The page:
Easter Sunday and Monday were spent in Dublin.  My Uncle Wil, Dad’s brother, came to Ireland for a few days to spend time with us.  We went to Easter mass, ate delicious food, drank Guinness, and hear loads of great live music.  Easter Monday was the 98th anniversary of the Easter Rising, held in Dublin in 1916.  The majority of Irish citizens were tired of the tyrannic British rule, and they planned a rebellion to attempt to gain their independence.  The Irish fighters, a ragtag, untrained group of young people, men and women, took control of multiple, important Dublin buildings, including the General Post Office, their headquarters.  We visited these spots that Monday, and we visited Kilmainham Gaol, the jail where the uprising’s leaders were executed.  It was a very informative and heart-wrenching day.  

After my family left, I went to stay with my dear Irish friend Megan in Killybegs, the town in Donegal where she is from.  It was a relaxing four days.  I took a lot of walks, runs, and pictures, and the weather was wonderful.  All in all, I had a great break.  Now it is time to get serious and start studying for finals, although it seems a bit cruel to make me study when it is sunny….in Ireland!

(Killybegs Harbor)

- Deirdre O. ‘16



And 7 years later…

I cried. 

Standing in the choir loft overlooking the Basilica of the Sacred Heart absolutely packed with people but as soon as the air raged through the trumpets and the pipes of the organ so did the tears begin streaming down my cheeks. While, yes, I know I’m supposed to be looking at Andy (the conductor) 50% of the time and my music the other 50%…but how could I? How could I manage to steady my eyes on only two things when there were 66 other beautiful people who mean so much to me all standing around fitting the same urge I was. I couldn’t help it, but I began to look around. I started by finding all of the seniors I found Kerry who was peering over to her twin John who was making one of his ridiculous faces with his buddy Thomas, which in turn was making Kerry laugh. Then over to Isabel and Nicole who glanced at each other and then at me with the expression of excitement but the intensity n their eyes to remember every second that was about to pass. Then to my immediate left to see Matt bouncing up and down softly in anticipation and excitement, then right above his head to Anthony looking ready, and above his head to Mitchell making whatever face he makes that can only be described as his “Mitchell face.”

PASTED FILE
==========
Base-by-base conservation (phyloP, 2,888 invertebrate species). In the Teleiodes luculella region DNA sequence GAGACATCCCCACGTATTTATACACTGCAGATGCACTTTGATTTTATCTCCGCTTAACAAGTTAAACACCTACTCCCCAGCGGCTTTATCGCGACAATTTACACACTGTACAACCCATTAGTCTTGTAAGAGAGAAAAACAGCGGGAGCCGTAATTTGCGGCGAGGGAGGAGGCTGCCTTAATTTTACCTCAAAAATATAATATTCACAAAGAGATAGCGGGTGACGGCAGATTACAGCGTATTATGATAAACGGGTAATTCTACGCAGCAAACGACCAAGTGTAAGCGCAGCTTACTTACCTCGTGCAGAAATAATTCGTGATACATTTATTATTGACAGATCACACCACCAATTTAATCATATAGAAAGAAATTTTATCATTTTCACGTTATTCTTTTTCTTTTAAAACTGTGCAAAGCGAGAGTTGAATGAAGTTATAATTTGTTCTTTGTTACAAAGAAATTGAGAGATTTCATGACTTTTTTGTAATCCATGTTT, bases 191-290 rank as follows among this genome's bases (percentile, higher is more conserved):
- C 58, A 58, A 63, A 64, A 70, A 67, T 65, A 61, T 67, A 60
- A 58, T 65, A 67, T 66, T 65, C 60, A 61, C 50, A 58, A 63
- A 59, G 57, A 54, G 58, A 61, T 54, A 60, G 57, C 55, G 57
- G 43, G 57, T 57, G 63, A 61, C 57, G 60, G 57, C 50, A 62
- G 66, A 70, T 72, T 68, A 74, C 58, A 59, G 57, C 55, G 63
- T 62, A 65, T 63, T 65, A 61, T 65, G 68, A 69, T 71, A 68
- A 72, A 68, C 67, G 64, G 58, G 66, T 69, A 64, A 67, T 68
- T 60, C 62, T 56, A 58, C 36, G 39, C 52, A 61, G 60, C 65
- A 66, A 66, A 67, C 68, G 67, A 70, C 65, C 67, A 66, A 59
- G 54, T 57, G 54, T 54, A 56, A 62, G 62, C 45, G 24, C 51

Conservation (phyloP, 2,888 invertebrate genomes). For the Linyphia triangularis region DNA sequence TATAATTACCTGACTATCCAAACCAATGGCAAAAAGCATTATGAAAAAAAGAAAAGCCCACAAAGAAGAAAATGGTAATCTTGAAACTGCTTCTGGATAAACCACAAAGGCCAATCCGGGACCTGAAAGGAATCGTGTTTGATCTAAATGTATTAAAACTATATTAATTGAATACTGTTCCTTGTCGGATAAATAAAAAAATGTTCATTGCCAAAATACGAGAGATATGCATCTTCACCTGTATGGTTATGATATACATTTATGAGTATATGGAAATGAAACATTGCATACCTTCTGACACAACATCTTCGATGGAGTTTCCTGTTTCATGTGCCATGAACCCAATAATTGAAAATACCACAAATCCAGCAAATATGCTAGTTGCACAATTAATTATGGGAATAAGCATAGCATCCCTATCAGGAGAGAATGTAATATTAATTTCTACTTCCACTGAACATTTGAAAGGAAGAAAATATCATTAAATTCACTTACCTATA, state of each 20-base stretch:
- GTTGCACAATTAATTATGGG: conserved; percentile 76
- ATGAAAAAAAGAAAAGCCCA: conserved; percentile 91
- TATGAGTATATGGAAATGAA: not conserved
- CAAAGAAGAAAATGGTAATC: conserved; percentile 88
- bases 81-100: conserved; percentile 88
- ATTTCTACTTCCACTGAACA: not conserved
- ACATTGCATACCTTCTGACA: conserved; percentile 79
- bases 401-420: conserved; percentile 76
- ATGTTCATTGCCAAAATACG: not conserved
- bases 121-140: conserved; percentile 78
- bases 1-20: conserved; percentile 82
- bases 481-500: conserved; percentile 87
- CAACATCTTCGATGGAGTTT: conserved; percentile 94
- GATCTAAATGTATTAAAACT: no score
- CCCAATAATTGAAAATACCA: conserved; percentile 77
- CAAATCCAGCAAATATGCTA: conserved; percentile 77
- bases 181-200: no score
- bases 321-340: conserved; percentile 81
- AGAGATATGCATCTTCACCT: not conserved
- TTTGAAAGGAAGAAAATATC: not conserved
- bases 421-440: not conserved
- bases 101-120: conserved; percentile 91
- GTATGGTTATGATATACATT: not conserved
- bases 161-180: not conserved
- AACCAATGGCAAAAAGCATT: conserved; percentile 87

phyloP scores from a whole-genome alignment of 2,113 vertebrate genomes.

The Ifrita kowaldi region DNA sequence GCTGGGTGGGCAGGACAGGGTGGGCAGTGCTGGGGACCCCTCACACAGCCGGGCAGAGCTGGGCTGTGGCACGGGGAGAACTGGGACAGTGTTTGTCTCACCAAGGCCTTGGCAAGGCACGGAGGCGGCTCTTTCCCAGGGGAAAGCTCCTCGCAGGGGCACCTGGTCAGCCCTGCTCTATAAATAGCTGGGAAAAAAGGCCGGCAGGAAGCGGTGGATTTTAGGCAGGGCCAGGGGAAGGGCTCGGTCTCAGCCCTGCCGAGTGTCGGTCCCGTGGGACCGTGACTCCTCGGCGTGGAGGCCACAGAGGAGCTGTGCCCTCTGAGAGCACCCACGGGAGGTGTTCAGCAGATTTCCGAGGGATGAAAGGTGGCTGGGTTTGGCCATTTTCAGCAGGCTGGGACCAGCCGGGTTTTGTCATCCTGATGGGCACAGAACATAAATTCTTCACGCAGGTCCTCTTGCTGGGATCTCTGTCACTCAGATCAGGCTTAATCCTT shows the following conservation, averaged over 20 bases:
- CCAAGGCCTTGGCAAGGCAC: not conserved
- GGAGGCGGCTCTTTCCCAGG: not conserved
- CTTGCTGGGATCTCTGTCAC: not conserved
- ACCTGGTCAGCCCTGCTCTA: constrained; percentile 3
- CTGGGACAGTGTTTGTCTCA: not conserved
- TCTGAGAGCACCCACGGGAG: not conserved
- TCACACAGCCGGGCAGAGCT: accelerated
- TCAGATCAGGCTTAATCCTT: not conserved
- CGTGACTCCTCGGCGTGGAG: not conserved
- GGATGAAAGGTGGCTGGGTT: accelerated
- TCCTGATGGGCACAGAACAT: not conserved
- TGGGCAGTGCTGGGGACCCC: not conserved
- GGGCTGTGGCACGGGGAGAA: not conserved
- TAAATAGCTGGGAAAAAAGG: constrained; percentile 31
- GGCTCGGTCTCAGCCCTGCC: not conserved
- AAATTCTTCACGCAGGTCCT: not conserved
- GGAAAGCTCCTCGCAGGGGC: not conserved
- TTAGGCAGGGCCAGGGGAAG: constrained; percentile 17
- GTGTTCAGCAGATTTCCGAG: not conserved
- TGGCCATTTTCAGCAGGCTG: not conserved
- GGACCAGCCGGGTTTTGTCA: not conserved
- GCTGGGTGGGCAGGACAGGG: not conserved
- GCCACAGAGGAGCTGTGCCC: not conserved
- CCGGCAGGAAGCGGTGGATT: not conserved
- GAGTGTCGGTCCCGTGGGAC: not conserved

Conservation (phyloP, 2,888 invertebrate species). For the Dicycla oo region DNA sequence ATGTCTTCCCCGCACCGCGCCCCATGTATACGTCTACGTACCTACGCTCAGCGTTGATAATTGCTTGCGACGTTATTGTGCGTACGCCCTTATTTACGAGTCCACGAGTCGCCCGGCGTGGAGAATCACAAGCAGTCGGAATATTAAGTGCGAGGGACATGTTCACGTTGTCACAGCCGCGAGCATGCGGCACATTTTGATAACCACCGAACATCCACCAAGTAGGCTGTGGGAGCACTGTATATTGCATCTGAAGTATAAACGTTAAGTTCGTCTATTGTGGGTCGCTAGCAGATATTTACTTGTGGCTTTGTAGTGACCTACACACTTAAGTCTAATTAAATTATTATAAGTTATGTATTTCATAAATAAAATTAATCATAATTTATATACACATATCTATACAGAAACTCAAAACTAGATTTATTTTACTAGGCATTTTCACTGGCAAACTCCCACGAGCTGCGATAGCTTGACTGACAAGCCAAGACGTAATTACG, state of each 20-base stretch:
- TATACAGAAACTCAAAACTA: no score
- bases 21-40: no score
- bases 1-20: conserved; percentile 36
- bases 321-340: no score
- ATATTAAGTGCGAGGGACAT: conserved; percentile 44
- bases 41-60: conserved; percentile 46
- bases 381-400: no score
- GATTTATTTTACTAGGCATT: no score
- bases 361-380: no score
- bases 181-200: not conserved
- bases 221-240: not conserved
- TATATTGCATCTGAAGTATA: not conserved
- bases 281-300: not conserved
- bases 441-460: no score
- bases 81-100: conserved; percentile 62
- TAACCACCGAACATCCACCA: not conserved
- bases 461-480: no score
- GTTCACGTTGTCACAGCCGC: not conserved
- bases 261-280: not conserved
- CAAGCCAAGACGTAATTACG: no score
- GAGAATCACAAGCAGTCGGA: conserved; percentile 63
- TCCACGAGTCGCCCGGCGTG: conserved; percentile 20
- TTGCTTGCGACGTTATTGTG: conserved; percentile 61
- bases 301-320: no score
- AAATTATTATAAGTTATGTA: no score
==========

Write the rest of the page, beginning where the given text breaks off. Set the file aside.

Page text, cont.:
Looking at all the seniors and the graduate students that occupied a little over a quarter of the Liturgical Choir and realizing those spots would be occupied with new faces in exactly one year as we all stoically stood listening to the solo organ in the opening bars of the Kyrie Eleison that rattled not only our Holy Week Red binders, but the pews down below. 

I was suddenly transported back to my 7th grade self sitting in a pew in the back squished in next to my cousin listening—and feeling—the Kyrie. It was this piece alone that suddenly opened my eyes to the power of sacred music. I was so overcome by the immense presence of God I felt in that church over 7 years ago, and as I looked around at the congregation then, how it was obvious that everyone else was feeling the same. It amazed me that one 5 minute long piece could joint thousands of people together and bring them to feel, experience, and know the same thing: God.